April is National Grilled Cheese Month - honoring the gooey greatness of toasted bread and melted cheese. The modern version may have started in the 1920s, when sliced bread and American cheese became available. For a modern version full of comfy farmhouse flavors, use raisin bread with onion jam, prosciutto and cheddar. —Susan Andrichuk, New York, New York
Summer doesn't feel complete without at least one berry picking trip and a batch of homemade blueberry jam. Eat atop fresh scones or biscuits for maximum enjoyment! —Marisa McClellan, Philadelphia, Pennsylvania
For a big berry taste, you can't beat this tasty spread. With a flavorful foursome of blackberries, blueberries, raspberries and strawberries, this lovely jam brightens any breakfast.
-Marie St. Thomas, Sterling, Massachusetts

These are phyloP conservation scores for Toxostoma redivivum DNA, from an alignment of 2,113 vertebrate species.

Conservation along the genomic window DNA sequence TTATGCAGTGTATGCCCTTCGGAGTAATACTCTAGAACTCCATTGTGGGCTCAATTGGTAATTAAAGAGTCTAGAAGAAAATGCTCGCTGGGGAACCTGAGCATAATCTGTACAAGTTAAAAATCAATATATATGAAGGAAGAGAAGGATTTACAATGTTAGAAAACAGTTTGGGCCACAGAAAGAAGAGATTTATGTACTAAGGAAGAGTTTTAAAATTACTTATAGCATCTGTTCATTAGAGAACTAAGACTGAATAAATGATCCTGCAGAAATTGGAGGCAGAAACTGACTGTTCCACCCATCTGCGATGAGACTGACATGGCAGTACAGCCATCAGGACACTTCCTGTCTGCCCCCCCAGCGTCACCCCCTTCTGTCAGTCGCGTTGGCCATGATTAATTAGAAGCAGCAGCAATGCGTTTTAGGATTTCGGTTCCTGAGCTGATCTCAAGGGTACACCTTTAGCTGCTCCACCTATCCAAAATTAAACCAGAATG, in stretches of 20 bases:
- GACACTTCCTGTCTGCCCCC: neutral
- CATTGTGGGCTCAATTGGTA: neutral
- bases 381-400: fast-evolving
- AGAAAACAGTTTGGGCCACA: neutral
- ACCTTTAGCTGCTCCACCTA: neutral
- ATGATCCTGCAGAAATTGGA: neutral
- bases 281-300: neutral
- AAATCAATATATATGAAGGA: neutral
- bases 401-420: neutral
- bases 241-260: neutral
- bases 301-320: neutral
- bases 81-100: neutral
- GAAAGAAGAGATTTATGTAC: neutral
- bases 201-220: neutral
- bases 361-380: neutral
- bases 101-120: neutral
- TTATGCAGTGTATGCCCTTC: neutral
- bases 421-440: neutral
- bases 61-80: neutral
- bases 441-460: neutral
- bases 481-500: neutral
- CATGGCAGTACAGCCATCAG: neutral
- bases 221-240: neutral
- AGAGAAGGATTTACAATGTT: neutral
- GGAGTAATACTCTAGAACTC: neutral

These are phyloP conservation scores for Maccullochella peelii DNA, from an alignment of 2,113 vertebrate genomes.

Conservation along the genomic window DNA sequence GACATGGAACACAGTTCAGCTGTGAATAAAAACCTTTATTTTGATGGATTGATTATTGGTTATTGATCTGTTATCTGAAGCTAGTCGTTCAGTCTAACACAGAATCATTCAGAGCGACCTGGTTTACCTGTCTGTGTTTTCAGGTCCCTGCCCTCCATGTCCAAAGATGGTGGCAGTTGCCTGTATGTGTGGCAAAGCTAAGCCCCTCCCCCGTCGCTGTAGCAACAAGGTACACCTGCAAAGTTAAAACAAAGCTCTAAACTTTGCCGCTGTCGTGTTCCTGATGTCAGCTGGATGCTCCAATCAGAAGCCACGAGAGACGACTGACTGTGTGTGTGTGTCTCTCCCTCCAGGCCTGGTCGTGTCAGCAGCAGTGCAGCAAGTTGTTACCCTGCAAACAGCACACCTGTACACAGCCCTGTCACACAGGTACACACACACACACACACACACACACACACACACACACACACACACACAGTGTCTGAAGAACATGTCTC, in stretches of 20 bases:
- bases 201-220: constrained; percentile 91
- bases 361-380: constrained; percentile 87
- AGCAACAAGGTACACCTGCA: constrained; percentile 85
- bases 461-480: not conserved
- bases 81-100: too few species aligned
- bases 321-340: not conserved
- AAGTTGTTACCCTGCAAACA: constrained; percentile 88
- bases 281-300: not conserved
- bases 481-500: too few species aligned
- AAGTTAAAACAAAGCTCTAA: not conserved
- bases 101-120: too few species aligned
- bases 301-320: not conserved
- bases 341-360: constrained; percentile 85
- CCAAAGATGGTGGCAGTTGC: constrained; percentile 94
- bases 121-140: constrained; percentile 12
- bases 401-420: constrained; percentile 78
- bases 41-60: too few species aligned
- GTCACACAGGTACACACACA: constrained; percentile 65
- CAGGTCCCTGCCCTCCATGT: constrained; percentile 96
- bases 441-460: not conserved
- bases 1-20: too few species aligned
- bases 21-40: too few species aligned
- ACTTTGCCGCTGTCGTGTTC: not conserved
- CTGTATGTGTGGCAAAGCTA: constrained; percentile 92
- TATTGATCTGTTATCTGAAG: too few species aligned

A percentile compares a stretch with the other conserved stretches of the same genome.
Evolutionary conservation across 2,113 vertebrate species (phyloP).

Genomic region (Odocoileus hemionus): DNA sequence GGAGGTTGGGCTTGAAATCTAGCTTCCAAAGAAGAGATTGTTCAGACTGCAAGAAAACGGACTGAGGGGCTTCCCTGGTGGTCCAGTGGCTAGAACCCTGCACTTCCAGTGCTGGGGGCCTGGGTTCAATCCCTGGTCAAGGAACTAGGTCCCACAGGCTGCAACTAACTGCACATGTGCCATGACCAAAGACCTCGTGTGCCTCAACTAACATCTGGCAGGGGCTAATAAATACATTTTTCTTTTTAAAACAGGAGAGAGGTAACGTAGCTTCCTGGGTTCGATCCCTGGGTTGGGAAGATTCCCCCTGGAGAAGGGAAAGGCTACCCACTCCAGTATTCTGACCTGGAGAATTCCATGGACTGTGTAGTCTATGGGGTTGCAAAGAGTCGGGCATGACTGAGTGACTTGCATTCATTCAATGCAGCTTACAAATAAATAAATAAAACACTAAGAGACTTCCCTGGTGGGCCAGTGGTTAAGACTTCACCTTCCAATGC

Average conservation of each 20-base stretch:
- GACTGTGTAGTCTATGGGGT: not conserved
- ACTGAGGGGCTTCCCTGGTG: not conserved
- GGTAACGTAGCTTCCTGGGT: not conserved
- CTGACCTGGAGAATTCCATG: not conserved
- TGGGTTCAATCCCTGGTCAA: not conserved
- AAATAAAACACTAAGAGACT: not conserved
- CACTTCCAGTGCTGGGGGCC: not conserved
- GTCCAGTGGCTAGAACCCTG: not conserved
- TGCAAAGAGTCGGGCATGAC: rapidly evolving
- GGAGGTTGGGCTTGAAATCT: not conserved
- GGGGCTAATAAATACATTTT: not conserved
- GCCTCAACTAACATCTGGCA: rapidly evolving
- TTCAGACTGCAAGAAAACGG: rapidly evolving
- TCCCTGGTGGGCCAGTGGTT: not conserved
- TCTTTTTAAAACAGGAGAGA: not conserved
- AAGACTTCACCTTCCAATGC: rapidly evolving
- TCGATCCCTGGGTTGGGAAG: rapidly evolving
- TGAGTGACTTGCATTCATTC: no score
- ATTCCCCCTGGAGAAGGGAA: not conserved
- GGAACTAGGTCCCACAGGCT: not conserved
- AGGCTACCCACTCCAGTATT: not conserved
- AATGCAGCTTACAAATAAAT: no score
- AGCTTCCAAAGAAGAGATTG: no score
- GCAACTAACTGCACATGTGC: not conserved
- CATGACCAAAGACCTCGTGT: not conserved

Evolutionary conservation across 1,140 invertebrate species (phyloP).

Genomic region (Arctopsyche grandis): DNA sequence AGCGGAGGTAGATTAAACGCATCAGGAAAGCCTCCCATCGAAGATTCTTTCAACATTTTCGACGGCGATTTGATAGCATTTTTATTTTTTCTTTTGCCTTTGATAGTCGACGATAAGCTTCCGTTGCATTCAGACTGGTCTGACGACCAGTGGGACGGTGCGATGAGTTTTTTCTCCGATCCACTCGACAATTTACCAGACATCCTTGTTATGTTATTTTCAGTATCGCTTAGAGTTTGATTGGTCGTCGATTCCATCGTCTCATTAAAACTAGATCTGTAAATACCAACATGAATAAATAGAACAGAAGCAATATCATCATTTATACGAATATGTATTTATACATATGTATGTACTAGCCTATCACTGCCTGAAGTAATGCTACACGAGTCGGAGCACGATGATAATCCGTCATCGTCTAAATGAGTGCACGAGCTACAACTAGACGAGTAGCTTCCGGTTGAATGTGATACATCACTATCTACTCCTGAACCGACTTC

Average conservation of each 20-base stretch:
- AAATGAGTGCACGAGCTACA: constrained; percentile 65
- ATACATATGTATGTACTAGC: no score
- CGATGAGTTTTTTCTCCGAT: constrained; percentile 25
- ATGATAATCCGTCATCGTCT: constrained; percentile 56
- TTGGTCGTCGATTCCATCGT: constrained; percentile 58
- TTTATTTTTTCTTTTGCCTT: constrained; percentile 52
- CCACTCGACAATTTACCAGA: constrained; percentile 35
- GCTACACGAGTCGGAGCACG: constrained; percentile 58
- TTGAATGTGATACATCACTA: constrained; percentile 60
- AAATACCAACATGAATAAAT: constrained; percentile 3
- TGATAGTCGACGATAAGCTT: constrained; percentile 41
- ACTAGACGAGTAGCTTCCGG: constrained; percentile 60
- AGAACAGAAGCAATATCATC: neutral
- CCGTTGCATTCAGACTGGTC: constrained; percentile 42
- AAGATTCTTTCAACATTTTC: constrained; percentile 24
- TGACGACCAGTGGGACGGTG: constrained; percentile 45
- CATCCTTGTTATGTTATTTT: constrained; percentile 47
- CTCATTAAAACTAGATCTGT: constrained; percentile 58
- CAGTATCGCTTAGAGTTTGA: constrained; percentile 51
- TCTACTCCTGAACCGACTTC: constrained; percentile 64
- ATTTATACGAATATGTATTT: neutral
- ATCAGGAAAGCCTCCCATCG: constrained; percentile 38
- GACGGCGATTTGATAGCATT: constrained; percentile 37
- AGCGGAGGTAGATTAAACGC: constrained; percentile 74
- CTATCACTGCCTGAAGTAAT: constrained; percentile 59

"This has been a favorite jam in my family for as long as I can remember," relates Theresa Beckman of Inwood, Iowa. "It's a delicious medley of fruits, including peaches, cherries, pineapple and orange."
I'm 95, and I still remember my grandmother from Germany making this lovely, delicious conserve for the holidays. She'd give it to family members and friends. It tastes great served as a relish alongside meat or even spread on biscuits.
-Mildred Marsh Banker, Austin, Texas
This zippy and versatile jam was a blue-ribbon winner at our county fair. I mix it with applesauce as a condiment for pork, with cranberry sauce for poultry and with cream cheese as a spread on celery sticks. It's a beautiful color...and in "hot" demand as a gift item!
To be honest, I don't especially like cooking. My husband, however, loves it!
Now that he's retired, Bob's taken up making jelly. I help him with the pouring and skimming for this one—my own personal favorite. It's nice as both a breakfast spread and a topping for pork or other meat.
Bob and I have two grown daughters an also a grandson.
My mother brought this old family recipe with her when she moved here from Scotland. My children and husband especially love spreading this fruitful jelly on slices of homemade bread. —Elaine Soper, Trinity Bay, Newfoundland